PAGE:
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Myanmar mulls temporary ban on Chinese tourism

Zeyar Hein  The Myanmar Times Tue, February 18, 2020

People mill around the entrance of a pagoda in downtown Yangon. Photo: Mar Naw/The Myanmar Times

NAYPYITAW, Myanmar – The Ministry of Hotels and Tourism proposed a temporary halt to tourist travel to and from China as part of the government’s effort to prevent the deadly COVID-19 virus from entering the country. 

The government now allows Chinese tourists to apply for visas online or at the Myanmar Embassy in China, but they must secure a medical certificate and assure that they have not visited Hubei province, the epicentre of the epidemic, for at least 14 days before travelling to Myanmar.

Myanmar has stopped issuing visas on arrival to Chinese visitors and is considering closing its border crossings with China.

U Win Zaw Win, chair of the Mandalay Tour Guide Society, said he prefers allowing Chinese tourists to come into the country as long as they are screened and approved by the Health Ministry.

U Khin Aung Tun, vice chair of the Myanmar Tourism Federation, said that tour bookings from China have already declined by half because airlines have halted flights.

He said, “We have to face that this is happening globally. We need to protect our country. If something happens, the number of tourists from other countries may decline.”

U Khin Zaw, adviser to the Ministry of Hotels and Tourism, said outbreak has given Myanmar an opportunity to review its policy, which had focused on Chinese travellers since the Rakhine State refugee crisis caused a steep decline in Western tourists two years ago.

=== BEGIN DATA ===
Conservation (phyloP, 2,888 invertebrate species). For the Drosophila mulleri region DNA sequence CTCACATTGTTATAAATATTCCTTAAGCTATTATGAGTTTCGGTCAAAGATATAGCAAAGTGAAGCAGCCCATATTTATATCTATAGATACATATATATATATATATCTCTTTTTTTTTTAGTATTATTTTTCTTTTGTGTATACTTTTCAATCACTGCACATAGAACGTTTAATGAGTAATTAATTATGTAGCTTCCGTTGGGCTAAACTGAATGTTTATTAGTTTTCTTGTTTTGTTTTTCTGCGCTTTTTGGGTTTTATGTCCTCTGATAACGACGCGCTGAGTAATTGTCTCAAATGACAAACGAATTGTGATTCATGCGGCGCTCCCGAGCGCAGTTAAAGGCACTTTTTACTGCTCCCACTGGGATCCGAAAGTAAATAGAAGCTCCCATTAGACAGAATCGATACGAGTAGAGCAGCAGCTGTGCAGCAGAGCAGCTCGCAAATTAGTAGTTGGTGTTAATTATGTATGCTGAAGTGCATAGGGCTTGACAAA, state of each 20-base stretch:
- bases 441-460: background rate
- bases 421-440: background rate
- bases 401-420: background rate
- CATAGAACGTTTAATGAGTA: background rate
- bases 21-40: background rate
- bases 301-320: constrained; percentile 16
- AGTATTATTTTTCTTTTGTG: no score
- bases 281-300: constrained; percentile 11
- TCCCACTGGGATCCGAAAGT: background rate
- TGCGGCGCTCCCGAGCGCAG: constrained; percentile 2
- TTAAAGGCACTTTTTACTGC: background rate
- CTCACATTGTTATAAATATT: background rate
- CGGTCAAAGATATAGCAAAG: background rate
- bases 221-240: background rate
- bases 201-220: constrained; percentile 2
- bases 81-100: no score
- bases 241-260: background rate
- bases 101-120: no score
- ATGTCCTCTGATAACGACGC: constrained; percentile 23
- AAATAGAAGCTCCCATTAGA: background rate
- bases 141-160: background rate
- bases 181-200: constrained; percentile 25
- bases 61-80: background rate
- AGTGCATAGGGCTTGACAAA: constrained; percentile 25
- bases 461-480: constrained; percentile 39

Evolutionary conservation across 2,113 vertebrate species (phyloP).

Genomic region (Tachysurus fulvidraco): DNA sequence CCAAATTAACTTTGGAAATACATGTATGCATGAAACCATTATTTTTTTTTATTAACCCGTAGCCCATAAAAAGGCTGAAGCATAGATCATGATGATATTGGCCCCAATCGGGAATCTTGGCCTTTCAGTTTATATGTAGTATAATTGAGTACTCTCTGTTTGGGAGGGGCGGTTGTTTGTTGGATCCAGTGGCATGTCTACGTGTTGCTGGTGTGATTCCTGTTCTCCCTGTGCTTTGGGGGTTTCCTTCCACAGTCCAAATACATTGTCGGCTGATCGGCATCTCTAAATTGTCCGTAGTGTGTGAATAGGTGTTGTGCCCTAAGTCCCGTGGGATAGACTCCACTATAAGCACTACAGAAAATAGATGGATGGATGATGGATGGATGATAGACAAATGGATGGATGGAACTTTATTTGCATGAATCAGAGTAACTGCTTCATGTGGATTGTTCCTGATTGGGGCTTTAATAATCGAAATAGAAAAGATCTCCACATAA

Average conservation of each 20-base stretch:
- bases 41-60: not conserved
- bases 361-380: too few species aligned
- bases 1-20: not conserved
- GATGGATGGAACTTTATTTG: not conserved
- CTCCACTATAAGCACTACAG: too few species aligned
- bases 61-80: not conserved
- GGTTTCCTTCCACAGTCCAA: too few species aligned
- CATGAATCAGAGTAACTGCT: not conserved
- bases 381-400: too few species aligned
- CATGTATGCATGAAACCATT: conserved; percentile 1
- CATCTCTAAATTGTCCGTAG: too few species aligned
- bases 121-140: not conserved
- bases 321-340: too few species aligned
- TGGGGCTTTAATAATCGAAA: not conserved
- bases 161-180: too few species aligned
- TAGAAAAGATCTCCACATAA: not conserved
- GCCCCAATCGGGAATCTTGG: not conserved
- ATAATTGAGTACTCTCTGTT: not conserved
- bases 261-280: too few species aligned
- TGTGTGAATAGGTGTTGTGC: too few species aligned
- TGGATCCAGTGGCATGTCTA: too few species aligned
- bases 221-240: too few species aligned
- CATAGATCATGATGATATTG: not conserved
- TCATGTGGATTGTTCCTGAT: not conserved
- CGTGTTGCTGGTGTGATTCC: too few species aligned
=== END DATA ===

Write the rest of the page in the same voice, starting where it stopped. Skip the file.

While an influx of Chinese tourists since late 2018 caused a significant increase in foreign tourists, it was not accompanied by a significant rise in tourism revenue due to the so-called “zero dollar tours” offered by Chinese travel agents.

Zero-dollar tours are cheap tour packages that attract many Chinese visitors because they cover meals and accommodation but require the tourists to follow an itinerary that includes many shopping stops.

Tourism operators said the outbreak will give the industry an opportunity to diversify its tourist mix.

As of Tuesday, mainland China reported 1868 deaths from 72,436 cases of the virus, mostly in Hubei.

from: THE MYANMAR TIMES, MYANMAR Tue,  February 18,  2020

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